Blumenauer, Wyden, Schrader, Merkley Secure Provision in NDAA to Bring Transparency to War Contracting Process
Amendment A Legislative Response To Classified Immunity Deal For Contractor KBR That Exposed Oregon National Guardsmen To Toxic Chemicals In Iraq
WASHINGTON – Today, Congress sent a version of the National Defense Authorization Act of 2011 to President Obama that included an amendment championed by Oregon Reps. Earl Blumenauer and Kurt Schrader and Sens. Ron Wyden and Jeff Merkley bringing greater transparency to the war contracting process. The amendment requires the Secretary of Defense to notify the Congressional defense committees when the Pentagon enters into indemnification agreements with contractors connected to U.S. military efforts abroad and explain why such a provision is necessary.
The legislative victory culminates a process that began during the last Congress to reform how the Pentagon does business with defense contractors. The push was sparked by the stories of 34 members of the Oregon National Guard who are suing KBR after exposure to the lethal carcinogen hexavalant chromium during their 2003 tour in Iraq while protecting the Qarmat Ali Water Treatment Facility. The Qarmat Ali site, contracted to KBR for reconstruction, left Oregon troops with chronic medical problems.
The lawsuit revealed the existence of a classified indemnification clause in the KBR contract that could absolve the company from liability and shift the cost of unlimited damages, health costs and court fees onto the Department of Defense and, by extension, U.S. taxpayers. That contract was fully declassified this week as the Iraq war came to an official close.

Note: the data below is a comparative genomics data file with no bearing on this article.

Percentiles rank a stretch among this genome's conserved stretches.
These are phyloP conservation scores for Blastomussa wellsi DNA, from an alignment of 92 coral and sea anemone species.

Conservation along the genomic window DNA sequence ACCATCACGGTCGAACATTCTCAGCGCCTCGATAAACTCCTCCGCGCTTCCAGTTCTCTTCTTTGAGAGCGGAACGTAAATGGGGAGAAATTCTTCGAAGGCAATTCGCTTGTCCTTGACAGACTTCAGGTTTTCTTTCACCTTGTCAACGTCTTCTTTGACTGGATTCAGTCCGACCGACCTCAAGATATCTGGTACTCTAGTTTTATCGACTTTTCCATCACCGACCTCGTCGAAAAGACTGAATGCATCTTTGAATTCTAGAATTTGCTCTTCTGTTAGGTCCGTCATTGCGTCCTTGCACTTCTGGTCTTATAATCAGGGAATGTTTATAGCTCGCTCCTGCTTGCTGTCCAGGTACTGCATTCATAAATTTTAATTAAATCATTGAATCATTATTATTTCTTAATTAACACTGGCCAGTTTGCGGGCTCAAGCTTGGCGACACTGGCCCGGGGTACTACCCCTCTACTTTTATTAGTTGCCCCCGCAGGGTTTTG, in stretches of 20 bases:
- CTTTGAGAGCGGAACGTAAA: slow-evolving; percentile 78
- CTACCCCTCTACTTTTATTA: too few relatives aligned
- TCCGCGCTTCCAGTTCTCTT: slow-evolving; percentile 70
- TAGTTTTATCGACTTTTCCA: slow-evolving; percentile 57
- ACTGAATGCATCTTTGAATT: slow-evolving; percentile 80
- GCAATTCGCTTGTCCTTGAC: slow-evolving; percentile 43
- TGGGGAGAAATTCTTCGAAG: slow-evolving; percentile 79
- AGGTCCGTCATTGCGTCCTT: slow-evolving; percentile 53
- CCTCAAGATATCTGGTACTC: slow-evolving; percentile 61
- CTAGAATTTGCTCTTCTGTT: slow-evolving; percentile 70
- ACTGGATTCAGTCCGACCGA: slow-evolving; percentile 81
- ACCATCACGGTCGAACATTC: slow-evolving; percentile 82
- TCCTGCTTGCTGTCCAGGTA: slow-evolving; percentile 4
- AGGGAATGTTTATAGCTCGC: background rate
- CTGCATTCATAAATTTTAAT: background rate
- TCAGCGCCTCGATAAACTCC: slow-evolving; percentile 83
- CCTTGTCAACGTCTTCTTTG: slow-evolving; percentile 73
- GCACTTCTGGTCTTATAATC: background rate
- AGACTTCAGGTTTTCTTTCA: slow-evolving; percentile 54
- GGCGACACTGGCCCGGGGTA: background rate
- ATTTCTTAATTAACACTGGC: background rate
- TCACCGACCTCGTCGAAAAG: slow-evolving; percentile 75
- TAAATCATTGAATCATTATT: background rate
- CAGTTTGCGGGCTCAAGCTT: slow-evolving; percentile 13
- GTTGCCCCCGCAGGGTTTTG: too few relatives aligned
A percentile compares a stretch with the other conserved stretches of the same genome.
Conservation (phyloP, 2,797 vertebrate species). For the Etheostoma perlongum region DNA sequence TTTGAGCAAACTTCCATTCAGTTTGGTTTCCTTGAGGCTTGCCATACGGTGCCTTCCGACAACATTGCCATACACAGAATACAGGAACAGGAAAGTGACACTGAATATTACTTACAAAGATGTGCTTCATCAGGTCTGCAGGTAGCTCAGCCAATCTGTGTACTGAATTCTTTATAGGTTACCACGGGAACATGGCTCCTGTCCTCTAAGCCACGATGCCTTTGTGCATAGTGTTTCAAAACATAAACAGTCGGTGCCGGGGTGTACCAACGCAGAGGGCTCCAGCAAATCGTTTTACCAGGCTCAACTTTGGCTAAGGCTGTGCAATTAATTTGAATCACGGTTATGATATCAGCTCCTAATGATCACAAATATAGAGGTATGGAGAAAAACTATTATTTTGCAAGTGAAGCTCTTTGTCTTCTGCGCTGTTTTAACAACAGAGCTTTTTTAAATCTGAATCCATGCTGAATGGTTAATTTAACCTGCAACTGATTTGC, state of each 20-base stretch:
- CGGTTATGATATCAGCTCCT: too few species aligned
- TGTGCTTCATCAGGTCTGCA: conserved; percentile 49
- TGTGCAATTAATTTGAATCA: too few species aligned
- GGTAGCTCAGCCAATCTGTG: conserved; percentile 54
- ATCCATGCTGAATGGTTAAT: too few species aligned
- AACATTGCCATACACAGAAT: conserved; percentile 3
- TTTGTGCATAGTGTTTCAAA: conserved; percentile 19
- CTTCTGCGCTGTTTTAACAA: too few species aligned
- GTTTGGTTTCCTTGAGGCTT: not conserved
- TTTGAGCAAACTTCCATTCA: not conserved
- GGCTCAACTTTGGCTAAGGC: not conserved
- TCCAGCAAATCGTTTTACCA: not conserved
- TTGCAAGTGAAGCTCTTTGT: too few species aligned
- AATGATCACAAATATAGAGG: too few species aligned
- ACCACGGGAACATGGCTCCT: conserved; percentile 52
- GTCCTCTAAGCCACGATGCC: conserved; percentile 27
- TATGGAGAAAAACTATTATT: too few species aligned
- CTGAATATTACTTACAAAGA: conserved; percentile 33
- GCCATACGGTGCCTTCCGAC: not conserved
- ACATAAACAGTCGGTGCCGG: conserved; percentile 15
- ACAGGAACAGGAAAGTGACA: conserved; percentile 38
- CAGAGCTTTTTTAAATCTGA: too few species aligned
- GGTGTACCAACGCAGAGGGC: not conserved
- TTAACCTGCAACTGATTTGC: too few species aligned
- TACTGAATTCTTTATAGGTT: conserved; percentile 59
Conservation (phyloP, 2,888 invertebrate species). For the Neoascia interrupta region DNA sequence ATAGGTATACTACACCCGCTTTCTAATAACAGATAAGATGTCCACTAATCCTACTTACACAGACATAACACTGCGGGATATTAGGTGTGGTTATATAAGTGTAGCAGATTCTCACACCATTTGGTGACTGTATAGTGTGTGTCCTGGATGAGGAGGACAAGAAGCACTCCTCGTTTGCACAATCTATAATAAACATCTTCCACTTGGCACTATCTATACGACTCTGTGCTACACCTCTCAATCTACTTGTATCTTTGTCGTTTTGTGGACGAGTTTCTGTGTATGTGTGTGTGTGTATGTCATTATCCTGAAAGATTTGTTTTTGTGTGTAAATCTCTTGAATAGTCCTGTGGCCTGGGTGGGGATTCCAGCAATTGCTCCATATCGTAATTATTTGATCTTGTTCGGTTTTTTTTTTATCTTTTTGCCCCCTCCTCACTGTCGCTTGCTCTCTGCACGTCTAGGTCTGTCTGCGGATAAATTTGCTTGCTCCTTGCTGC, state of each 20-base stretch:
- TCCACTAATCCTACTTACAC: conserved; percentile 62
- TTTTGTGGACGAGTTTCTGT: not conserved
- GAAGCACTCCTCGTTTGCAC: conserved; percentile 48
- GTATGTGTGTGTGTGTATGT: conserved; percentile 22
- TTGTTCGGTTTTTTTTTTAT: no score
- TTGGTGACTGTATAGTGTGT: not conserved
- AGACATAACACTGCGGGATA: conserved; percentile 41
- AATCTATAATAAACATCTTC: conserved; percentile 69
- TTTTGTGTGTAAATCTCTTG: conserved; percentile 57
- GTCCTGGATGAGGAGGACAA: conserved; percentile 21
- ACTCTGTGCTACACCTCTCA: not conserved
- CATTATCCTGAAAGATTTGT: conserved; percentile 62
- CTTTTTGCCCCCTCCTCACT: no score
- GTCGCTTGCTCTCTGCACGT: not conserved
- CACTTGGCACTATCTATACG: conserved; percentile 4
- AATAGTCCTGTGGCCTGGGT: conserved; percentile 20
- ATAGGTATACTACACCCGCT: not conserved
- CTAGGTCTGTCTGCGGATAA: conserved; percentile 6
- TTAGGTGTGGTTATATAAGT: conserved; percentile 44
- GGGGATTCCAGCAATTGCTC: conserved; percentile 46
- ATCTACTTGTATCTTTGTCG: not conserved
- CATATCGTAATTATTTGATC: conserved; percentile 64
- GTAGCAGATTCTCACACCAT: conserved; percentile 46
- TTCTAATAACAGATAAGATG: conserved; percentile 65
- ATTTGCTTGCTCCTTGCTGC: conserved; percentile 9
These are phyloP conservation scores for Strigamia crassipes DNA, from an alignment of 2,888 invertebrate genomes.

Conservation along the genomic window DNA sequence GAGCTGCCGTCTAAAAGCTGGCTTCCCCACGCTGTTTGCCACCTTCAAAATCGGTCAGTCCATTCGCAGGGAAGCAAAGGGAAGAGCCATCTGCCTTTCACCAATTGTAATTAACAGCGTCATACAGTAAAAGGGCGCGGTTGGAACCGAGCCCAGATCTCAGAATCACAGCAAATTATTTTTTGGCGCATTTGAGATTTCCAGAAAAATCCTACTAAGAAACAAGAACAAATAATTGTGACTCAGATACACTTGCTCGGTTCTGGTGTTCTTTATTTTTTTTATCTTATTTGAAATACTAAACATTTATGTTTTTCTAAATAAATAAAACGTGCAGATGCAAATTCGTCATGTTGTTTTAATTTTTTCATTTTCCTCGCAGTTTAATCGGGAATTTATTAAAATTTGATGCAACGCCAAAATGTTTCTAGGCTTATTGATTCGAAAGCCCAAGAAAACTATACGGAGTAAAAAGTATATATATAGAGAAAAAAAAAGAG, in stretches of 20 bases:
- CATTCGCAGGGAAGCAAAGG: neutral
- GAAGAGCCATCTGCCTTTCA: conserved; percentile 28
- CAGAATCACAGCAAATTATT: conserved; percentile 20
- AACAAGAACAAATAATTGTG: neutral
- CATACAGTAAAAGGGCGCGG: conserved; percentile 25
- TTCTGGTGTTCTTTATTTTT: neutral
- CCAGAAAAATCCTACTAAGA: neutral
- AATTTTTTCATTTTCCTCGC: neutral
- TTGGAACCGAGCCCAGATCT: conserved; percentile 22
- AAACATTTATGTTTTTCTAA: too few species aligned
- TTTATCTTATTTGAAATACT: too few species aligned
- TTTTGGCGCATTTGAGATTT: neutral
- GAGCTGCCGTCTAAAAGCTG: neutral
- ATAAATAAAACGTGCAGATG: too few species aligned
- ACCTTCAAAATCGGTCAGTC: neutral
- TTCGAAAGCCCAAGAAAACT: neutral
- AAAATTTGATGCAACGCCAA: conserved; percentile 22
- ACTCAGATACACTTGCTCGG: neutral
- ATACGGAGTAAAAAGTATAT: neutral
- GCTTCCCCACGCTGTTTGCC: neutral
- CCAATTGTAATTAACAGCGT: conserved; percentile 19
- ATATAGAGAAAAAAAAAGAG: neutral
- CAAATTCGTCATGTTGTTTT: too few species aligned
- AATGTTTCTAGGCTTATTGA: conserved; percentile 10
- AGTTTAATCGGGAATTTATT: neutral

“This is a victory for transparency in our military contracting process,” said Blumenauer. “It is also a victory for the 34 Oregon National Guard members whose health was endangered by a military contractor that received a classified immunity deal from the Pentagon. The tragic case of KBR and the recently declassified indemnification agreement are a perfect example of why we need these protections for American taxpayers. By forcing the Pentagon to conduct business with contractors out in the open, we are restoring a sense of public accountability for companies whose operations may endanger our troops.”
“From now on contractors doing business with the Department of Defense are not going to get a free pass to be reckless and irresponsible with the lives and health of American soldiers,” said Wyden. “By shining a light on these secret agreements, we are making sure that there will be no repeats of what happened to National Guard troops from Oregon and other states at Qarmat Ali in Iraq or anywhere else that troops are sent to protect private contractors.”
“We have been working to get justice for our Oregon guardsmen for a long time,” said Schrader. “This addition to the conference report marks an important step towards addressing the inadequate processes which unnecessarily put our guardsmen in harm’s way.”
“Bottom line: If a private company causes harm, they should be liable for the damages,” said Merkley. “We know all too well from the KBR disaster that these indemnification contracts are bad deals for both our soldiers and their families. Taxpayers should not be on the hook for the misdeeds of private companies.”
The Oregon veterans weren’t the only ones affected by the chemical exposure. National Guard troops from Indiana, Texas, West Virginia and North Carolina – who were also assigned to protect Qarmat Ali – have been diagnosed with similar health problems.